The Catechism of the Catholic Church statement, “after having attained the age of discretion, each of the faithful is bound by an obligation faithfully to confess serious sins at least once a year” (CCC 1457), includes a footnote reference to the Code of Canon Law: “After having reached the age of discretion, each member of the faithful is obliged to confess faithfully his or her grave sins at least once a year” (CIC 989).

As we continue our Lenten journey in anticipation of the joy of Easter, let us humble ourselves. Let us avail of the Sacrament of Reconciliation and find peace and solace in the loving embrace of a merciful and compassionate God.
We are fortunate because, despite our sinfulness, God is always ready to forgive. As what St. Paul says “But God demonstrates His own love toward us, in that while we were yet sinners, Christ died for us.” (Romans 5:8)

Homily: Second Sunday Of Lent (B) by Rev. Fr. Allen Baclor Abadines

2nd Sunday of Lent1

GOSPEL REFLECTION: Second Sunday Of Lent (B)
by Rev. Fr. Allen Baclor Abadines
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GOSPEL: Mark 9:2-10

Jesus took with him Peter and James and John, and led them up a high mountain apart, by themselves. And he was transfigured before them, and his clothes became dazzling white, such as no one on earth could bleach them.
And there appeared to them Elijah and Moses, who were talking with Jesus. Then Peter said to Jesus, “Rabbi, it is good for us to be here; let us make three dwellings, one for you, one for Moses, and one for Elijah.”Peter did not know what to say, for they were terrified.
Then a cloud overshadowed them, and from the cloud, there came a voice, “This is my Son, the Beloved, listen to him!” Suddenly when they looked around, they saw no one with them anymore, but only Jesus.
And they were coming down the mountain, he ordered them to tell no one about what they had seen, until after the Son of Man had risen from the dead. So they kept the matter to themselves, questioning what this rising from the dead could mean.

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REFLECTION

A German Philosopher, Friedrich Nietzsche once said that “To live is to suffer, to survive is to find some meaning in the suffering.” It means to say that part of our human existence is suffering. One doesn’t have to be a Philosopher to prove this. You only have to look around and you’ll see all the sufferings in the world. We see how sick people suffer. We see people suffer because of poverty. We see people suffer because of the abuse from other people. We see people suffer because they feel unable to fit in. They feel like a misfit in the place they live in. That makes them extremely lonely. We also see people suffer because of rejection. We also see people suffer because of a broken relationship.There is in us a need to be accepted, to love and be loved. And when these desires are not met there occur extreme feelings of suffering.

Does God feel our pain? Is God a distant God who really doesn’t care even if we experience sufferings in life? How, then, can God relate to the human pain and challenges when he is God and therefore everything in him is good? This is the mystery that we are to contemplate as we read this Sunday’s Scriptural text. We are now on the Second Sunday of Lent. In today’s Gospel, we see Jesus transfigured before three of his apostles.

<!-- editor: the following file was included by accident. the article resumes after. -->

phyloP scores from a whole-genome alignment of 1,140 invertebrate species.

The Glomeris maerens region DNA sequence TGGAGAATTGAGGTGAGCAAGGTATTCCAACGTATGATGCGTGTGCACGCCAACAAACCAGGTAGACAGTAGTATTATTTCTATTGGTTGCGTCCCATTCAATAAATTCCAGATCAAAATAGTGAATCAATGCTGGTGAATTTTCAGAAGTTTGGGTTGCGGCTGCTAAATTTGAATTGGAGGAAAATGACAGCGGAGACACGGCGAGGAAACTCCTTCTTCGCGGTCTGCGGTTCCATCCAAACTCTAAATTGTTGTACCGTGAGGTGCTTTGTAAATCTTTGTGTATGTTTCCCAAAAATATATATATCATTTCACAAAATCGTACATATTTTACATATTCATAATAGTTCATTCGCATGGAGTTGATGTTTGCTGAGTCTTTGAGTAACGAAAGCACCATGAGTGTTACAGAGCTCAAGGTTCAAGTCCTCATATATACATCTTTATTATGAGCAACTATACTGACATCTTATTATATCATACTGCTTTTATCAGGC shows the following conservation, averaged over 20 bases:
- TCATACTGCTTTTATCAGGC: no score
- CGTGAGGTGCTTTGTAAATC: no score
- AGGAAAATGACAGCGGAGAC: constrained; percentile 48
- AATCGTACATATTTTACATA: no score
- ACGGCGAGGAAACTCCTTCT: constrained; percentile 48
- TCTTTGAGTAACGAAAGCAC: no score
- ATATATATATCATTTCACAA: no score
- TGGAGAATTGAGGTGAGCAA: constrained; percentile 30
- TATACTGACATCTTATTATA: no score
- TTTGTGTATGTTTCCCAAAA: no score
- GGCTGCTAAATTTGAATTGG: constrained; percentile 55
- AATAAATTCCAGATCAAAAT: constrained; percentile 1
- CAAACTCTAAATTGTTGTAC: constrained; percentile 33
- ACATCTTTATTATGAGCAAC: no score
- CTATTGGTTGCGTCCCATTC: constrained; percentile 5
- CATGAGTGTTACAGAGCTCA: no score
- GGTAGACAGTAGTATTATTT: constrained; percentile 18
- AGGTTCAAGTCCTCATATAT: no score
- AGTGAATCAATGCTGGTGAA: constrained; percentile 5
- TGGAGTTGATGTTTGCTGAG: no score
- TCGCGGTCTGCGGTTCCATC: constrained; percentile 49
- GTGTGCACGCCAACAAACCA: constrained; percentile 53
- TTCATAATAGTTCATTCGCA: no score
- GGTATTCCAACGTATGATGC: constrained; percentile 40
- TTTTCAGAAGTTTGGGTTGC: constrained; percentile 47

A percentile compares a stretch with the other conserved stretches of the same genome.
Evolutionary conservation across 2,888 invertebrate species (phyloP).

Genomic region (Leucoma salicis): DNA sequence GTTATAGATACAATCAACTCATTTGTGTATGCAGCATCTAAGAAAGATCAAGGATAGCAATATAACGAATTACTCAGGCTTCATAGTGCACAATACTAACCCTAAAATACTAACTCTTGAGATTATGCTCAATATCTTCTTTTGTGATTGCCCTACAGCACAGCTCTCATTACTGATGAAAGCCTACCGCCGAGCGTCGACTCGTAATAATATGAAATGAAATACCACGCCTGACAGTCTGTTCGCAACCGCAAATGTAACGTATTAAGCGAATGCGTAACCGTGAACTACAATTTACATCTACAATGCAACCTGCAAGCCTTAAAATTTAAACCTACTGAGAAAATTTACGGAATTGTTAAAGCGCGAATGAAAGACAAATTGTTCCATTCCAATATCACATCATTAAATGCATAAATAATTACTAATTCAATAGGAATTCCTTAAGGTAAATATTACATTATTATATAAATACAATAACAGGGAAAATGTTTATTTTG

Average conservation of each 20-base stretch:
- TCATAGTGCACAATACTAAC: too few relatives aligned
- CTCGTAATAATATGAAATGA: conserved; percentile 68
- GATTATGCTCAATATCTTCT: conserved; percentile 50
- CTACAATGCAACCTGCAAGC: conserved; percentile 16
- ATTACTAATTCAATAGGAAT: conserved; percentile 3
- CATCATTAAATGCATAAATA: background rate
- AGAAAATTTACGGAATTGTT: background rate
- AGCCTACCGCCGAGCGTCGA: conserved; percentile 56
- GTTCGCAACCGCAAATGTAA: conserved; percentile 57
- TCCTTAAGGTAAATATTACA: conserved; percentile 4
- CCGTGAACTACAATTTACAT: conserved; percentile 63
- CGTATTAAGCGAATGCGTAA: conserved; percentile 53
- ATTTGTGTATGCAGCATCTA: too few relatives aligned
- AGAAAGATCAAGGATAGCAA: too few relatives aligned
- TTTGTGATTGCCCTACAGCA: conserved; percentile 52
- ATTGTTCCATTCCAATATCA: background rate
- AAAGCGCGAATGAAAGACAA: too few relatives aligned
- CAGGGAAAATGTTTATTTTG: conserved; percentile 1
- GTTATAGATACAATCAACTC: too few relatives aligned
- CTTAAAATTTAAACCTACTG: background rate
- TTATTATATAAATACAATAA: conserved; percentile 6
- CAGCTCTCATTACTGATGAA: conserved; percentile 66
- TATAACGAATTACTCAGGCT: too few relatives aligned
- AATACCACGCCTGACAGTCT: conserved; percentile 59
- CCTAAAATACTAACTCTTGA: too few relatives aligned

Mark 9:2-4 “Jesus took with him Peter and James and John, and led them up a high mountain apart, by themselves. And he was transfigured before them, and his clothes became dazzling white, such as no one on earth could bleach them. And there appeared to them Elijah and Moses, who were talking with Jesus.”

The Transfiguration of our Lord Jesus is teaching us a profound
lesson in life. It tells us that just as we experience suffering in life
yet, in the end, the reward will be a share in his glory. We will all be
transfigured just as Jesus himself transfigured before his apostles.
The Apostles Peter, James, and John represent us all. Jesus
invited these apostles so that they may experience Christ’ glory in
preparation for the coming of great suffering in his life i.e.
persecution, crucifixion, and death. The Apostles should
understand that death is not the end because there would be
victory in the resurrection of Jesus.

There is one who understands Human Suffering completely. Jesus understands Human Suffering totally because he himself willingly accepted suffering…Luke 9:22 And he said, “The Son of Man must suffer many things and be rejected by the elders, the chief priests and the teachers of the law, and he must be killed and on the third day be raised to life.” Yes, Jesus entered into the mystery of suffering, death, and resurrection in order for us to know that he totally understands our pain. Only a God who suffers is a God who truly loves.He knows our hardships and he responds accordingly. And so when our life is replete with hardships and pains and we are ready to give up, always remember that Jesus experienced extreme suffering long before we too have experienced it in life. Our faith tells us that we are never alone in our suffering. God is always with us, giving us consolation and peace.

Suffering, as they say, is a way of purification in order for us to achieve perfection. There are also benefits that could emerge in a seemingly negative reality in life like suffering. We know that suffering produces perseverance, and perseverance produces character, now character produces hope.